Stamp Out Poverty has been working since 2005 on new and innovative sources of finance for development and climate change.
We helped create the political space for new funding initiatives, such UNITAID and the International Finance Facility for Immunisation (IFFIm), which between them have now generated more than $3billion for vaccination and treatment of HIV/Aids, TB and malaria in the developing world.
Stamp Out Poverty is one of the founding members of the Robin Hood Tax campaign, a coalition of more than 100 organisations (including Oxfam, the TUC, Friends of the Earth and War on Want) working towards the implementation of Financial Transaction Taxes (FTTs). FTTs are small levies (between 0.5% and 0.005%) on the trading of stocks, bonds, derivatives and foreign exchange1 carried out by financial institutions (not individuals).
Following the recent economic crisis, it is ordinary UK citizens who have borne the costs with job losses and cuts to public services. In developing countries the pain has been far greater with funds for health, development and climate change being either cut of suspended. New money is desperately needed to save livelihoods at home and lives abroad.
The substantial income that FTTs can generate, potentially up to £250 billion a year, makes them one of the few available options that would raise this level of additional revenue. The financial sector who caused the economic crisis that is adversely affecting so many people here and overseas have been making unparalleled profits and paying themselves excessive remunerations for decades. The sector has historically been under-taxed and particularly under current circumstances needs to pay its fair share to shoulder the burden that its actions have caused. Importantly, as well, the FTT would reduce the sector’s casino-like behavior which helped precipitate the crisis in the first place.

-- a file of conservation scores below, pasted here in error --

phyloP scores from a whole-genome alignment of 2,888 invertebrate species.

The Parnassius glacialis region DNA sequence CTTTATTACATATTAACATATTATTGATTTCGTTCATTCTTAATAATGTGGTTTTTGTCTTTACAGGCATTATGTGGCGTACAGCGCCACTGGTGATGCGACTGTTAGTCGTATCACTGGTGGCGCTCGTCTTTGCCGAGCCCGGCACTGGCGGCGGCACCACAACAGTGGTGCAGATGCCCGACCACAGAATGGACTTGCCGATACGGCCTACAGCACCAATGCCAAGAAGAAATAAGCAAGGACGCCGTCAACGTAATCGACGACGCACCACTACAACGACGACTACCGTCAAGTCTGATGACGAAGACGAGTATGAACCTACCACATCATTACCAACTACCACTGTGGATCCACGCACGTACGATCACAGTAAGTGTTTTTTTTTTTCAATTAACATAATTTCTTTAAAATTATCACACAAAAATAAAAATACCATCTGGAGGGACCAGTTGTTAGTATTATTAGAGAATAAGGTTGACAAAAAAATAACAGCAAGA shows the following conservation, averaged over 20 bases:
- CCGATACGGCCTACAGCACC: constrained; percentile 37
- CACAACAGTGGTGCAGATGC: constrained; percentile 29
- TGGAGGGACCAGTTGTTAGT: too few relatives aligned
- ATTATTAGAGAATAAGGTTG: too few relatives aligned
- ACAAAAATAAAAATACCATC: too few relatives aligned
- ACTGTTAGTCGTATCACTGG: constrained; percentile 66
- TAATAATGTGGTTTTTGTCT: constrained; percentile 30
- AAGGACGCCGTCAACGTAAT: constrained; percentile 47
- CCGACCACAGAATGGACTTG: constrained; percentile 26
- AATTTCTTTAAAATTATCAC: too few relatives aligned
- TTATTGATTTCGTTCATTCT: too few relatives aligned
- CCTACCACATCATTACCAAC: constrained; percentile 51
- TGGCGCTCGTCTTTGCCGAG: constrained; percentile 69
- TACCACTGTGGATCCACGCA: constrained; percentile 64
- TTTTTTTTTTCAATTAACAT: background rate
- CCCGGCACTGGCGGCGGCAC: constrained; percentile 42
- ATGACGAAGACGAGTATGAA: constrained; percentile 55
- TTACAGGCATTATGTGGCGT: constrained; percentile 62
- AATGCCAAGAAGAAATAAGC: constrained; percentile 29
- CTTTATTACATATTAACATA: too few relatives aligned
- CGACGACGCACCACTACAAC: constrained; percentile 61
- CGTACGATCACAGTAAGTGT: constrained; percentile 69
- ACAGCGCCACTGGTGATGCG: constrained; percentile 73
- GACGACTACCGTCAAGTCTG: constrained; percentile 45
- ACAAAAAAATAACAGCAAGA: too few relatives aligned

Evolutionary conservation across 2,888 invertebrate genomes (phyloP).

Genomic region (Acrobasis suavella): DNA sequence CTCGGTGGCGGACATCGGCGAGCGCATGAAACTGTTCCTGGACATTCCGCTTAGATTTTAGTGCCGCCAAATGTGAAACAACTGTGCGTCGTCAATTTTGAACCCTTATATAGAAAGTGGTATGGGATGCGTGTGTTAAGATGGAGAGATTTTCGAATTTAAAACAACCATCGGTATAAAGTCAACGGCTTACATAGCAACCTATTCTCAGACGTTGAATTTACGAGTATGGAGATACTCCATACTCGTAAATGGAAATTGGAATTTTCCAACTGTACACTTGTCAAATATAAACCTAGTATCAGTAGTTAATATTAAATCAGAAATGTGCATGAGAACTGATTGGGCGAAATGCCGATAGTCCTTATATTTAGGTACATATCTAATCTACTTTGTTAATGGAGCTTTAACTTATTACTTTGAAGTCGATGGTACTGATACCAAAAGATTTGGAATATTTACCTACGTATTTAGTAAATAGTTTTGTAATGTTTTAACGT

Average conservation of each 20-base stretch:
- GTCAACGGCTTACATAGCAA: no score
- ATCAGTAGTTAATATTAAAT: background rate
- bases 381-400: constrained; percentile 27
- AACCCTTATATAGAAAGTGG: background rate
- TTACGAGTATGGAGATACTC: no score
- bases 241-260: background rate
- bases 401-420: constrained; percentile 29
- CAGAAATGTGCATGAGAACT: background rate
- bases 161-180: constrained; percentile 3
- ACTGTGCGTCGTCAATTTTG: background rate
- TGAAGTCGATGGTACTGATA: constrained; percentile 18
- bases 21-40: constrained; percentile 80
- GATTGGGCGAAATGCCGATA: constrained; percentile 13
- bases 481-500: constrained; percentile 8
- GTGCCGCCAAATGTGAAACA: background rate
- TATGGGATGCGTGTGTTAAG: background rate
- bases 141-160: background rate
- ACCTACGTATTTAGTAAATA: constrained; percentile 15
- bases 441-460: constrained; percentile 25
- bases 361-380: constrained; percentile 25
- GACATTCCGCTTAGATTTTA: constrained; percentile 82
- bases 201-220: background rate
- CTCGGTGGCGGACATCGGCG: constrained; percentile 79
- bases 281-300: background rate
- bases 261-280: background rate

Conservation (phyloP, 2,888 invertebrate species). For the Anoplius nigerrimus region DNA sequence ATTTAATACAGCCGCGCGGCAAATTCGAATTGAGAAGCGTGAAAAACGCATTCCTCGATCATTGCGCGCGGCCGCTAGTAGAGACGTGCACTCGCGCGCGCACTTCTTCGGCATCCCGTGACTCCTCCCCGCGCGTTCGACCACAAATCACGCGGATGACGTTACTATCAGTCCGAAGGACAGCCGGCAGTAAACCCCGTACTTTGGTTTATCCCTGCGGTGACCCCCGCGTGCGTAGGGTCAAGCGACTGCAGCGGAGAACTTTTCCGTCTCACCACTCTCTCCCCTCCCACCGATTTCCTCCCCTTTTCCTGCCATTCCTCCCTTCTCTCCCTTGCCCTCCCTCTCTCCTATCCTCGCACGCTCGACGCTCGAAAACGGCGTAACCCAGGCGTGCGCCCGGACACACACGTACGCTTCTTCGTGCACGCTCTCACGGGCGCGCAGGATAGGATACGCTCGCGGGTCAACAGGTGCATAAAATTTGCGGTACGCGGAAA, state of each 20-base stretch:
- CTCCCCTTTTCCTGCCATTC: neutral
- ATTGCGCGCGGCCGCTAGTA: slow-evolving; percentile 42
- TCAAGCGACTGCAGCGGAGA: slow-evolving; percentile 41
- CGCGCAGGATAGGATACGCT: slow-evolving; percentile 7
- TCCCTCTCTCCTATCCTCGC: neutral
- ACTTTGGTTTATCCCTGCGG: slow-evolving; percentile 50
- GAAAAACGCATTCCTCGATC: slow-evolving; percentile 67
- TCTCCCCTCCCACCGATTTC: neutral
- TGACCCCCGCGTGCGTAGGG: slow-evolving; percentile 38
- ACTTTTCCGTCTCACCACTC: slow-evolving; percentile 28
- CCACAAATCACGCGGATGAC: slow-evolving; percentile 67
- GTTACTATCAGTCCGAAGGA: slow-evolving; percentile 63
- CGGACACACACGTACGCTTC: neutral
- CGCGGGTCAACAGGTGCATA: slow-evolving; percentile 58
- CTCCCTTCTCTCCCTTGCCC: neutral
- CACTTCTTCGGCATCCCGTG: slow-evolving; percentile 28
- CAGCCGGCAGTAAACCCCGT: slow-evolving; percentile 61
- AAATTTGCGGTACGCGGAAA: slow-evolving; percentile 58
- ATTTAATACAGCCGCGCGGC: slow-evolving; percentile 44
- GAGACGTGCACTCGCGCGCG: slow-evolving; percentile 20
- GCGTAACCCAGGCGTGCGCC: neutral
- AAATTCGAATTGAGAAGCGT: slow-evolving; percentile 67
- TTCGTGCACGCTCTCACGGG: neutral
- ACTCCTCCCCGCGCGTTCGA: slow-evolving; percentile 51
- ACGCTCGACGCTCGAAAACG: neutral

The demand of the Robin Hood Tax campaign that the financial sector should pay a modest financial transaction tax going forward is practical, just and timely and should be adopted by decision makers across the political spectrum.
* The FTT would apply to large-value foreign exchange transactions (the wholesale market), not retail transactions – and so would not apply to people changing money to go on holiday or sending funds to relatives abroad.